Cricket is like a religion in India. Along with watching matches involving their country, the Indian fans are also interested in following neutral matches. In fact, following other countries’ domestic matches is also an area of interest in India nowadays.
Over the last 20 years or so, the number of cricket series have increased manifolds. But at the same time, lives of not just working professionals but also of students have become more hectic. We have too many things to do in a single day. Hence, it’s not possible to dedicate a long duration of a day solely to watch a cricket match.
So, the only way we can keep himself or herself updated about every match around the world is by watching the highlights of those games. With the habit of watching videos on mobile phones spreading far and wide, it has become easy to watch highlights of the match you missed anytime and anywhere.
However, today many a times what we get in the name of highlights is disappointing to say the least. At a time when we have access to watch highlights as many times as we want, the worst we could expect is the people behind the highlights messing it up.
Somehow, the editors or channels showing us the highlights of a match believe that it should only contain wickets, fours and sixes. This thought process is the major problem with highlights today.
If you feel highlights should only cover these three aspects, I am sorry to say you are not aware of the most important function of highlights. Which is to know when a particular game turned on its head or what the biggest turning point of the match was.
And many a times, these match-turning moments are dot balls, as far as the highlight of limited over matches is concerned. If you feel a match can tilt from one side to another only during fours, sixes and wickets, I am sorry to say you are wrong. In white ball cricket, dot balls, especially in the end, are as precious and game-turning as wickets.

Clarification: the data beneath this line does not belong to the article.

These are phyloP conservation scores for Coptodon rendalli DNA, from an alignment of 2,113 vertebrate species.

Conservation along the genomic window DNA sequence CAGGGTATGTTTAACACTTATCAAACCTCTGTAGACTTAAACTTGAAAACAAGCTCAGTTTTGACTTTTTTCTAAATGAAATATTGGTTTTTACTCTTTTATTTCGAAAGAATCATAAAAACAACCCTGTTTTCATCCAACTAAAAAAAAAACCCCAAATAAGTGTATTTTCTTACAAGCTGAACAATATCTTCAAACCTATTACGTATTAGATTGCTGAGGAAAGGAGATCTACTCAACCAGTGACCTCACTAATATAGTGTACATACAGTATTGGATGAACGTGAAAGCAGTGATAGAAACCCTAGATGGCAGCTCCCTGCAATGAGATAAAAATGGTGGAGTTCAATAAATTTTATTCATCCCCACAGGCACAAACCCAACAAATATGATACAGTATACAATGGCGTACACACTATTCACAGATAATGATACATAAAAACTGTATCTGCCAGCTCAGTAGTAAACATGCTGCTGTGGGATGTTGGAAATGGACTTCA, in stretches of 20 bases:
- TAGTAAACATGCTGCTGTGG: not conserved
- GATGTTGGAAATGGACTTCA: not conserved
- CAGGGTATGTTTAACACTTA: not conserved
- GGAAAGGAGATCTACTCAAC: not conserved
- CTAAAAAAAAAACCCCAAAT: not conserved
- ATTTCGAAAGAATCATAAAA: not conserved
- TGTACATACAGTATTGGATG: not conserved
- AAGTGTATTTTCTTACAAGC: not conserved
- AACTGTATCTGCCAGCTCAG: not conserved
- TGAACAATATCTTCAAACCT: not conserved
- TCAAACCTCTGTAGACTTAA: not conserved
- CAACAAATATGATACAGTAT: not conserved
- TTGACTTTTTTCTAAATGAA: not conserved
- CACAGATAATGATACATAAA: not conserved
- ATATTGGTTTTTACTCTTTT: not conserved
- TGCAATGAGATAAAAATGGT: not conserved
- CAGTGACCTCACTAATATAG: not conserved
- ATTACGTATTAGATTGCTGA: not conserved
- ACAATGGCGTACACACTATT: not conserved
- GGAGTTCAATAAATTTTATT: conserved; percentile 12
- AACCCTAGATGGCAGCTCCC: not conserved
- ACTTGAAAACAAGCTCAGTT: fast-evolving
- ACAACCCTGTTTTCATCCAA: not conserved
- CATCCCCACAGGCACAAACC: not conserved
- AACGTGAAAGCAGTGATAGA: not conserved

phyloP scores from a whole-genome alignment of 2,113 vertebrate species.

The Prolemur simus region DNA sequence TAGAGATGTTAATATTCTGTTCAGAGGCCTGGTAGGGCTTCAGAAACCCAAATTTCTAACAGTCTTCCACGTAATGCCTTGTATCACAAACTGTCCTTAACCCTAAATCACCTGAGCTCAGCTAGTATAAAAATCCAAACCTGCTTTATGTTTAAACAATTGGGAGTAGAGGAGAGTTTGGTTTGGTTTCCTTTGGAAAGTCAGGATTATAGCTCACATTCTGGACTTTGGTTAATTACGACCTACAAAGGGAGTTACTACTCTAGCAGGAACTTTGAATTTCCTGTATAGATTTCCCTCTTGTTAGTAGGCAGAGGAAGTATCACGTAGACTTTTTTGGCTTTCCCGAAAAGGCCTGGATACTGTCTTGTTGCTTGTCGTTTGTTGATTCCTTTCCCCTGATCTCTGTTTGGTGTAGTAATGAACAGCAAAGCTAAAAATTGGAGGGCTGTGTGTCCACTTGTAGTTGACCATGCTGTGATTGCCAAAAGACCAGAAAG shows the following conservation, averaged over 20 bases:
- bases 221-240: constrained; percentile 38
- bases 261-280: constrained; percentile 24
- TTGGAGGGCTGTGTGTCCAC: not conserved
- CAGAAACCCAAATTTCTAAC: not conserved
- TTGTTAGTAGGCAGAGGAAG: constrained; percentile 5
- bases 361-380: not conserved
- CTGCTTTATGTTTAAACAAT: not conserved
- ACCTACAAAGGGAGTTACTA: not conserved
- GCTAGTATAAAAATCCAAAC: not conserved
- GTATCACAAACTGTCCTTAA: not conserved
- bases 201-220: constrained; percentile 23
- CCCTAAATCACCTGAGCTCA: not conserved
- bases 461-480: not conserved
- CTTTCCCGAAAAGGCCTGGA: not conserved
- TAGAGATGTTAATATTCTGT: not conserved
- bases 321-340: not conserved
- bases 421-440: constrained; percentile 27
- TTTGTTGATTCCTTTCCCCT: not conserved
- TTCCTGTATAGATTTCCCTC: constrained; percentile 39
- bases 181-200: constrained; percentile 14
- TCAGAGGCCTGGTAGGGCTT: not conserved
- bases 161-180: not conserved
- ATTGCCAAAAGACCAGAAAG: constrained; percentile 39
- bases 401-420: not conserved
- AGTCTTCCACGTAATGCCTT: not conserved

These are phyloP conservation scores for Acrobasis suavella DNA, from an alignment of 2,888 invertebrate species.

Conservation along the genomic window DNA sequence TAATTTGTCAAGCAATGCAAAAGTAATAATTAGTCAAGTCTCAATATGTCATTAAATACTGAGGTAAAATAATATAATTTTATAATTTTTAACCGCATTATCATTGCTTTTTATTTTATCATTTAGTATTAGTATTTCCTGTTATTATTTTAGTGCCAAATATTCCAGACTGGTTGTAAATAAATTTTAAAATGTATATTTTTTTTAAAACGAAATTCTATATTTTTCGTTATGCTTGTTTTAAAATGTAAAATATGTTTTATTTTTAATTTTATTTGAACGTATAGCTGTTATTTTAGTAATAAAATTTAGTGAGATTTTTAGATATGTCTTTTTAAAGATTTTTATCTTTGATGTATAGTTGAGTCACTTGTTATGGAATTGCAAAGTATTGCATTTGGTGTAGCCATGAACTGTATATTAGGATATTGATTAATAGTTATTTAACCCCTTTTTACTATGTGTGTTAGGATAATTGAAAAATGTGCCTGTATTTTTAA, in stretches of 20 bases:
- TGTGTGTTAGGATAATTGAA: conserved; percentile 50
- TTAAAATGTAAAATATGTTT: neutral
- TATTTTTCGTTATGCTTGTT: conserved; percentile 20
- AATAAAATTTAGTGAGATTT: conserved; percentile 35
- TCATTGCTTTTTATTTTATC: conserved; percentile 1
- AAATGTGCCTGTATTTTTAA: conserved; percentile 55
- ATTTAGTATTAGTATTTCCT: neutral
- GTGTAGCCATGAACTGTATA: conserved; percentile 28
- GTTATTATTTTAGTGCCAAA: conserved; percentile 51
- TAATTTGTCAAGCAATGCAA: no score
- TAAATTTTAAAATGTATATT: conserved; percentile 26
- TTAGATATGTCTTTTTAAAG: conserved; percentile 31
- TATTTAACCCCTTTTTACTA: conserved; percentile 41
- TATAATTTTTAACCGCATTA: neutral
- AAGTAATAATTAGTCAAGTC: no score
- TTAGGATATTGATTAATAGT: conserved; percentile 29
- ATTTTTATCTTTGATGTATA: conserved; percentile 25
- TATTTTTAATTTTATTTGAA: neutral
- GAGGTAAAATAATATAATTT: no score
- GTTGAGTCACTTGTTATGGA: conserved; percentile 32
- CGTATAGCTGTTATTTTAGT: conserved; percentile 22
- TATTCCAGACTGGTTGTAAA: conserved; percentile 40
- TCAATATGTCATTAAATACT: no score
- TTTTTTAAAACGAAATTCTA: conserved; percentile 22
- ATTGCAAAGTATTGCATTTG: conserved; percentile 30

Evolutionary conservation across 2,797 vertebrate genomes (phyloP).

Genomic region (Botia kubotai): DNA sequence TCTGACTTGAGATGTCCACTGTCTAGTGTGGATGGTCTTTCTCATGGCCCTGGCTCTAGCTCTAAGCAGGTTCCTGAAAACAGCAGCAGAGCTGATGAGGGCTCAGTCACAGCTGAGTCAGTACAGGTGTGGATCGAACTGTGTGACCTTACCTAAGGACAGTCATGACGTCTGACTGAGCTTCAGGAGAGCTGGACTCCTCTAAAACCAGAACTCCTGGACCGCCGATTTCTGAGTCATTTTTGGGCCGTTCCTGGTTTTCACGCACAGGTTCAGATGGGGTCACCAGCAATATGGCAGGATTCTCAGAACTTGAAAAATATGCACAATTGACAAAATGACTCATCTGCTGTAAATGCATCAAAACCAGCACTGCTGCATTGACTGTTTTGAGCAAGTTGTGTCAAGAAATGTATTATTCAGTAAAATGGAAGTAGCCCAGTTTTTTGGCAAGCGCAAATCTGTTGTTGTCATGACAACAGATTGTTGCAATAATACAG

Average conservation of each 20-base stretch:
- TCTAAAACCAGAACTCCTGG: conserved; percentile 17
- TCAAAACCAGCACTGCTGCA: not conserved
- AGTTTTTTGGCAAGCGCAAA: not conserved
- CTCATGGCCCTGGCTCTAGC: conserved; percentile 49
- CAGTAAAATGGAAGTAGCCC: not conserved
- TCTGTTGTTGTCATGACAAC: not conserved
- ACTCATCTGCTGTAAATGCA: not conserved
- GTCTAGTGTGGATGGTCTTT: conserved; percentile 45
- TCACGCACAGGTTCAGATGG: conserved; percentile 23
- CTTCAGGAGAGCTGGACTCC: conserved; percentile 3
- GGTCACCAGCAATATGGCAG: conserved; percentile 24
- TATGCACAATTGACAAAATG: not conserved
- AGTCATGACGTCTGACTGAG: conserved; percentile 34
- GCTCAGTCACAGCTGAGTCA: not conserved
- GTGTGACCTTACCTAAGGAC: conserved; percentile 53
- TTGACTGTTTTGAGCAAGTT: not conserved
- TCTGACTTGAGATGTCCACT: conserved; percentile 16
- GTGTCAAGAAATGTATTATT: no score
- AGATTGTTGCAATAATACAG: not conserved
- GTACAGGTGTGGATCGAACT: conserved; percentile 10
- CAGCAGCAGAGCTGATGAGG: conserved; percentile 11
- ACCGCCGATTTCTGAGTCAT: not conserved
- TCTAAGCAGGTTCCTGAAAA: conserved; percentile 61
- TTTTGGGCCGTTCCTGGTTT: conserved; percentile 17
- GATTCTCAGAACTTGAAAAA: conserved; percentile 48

For example, I remember watching the highlights of T20 match where a team needed 7 runs of 6 balls. But we were directly shown the last ball where it needed 5 off 1 ball. What happened in the previous few balls was the turning point of the match, which, astonishingly, doesn’t get featured in the highlights.
Just imagine, a person takes out time excitedly to watch the highlights of a close game only to realize that it doesn’t feature the most important part of the match!
I completely understand that highlights need to be crisp. But this is where the person responsible for the highlights should know what to retain and what not to. And if that person believes retaining replays of a crowd catch is more important than the dot balls that changed the match, it really won’t help.
I personally feel it’s okay to skip one or two boundaries to show the biggest turning point of a match. It is understandable somehow in TV highlights where it’s necessary to complete the package in a stipulated time. But online highlights are not of any stipulated duration. So, adding just another 30-40 seconds that actually changed the match shouldn’t hurt.
Earlier in the year, the veteran cricket commentator Harsha Bhogle also pointed out in a Facebook post that today you won’t find the game-changing moments in the highlights [Unable to find the post. If someone is able to, do share].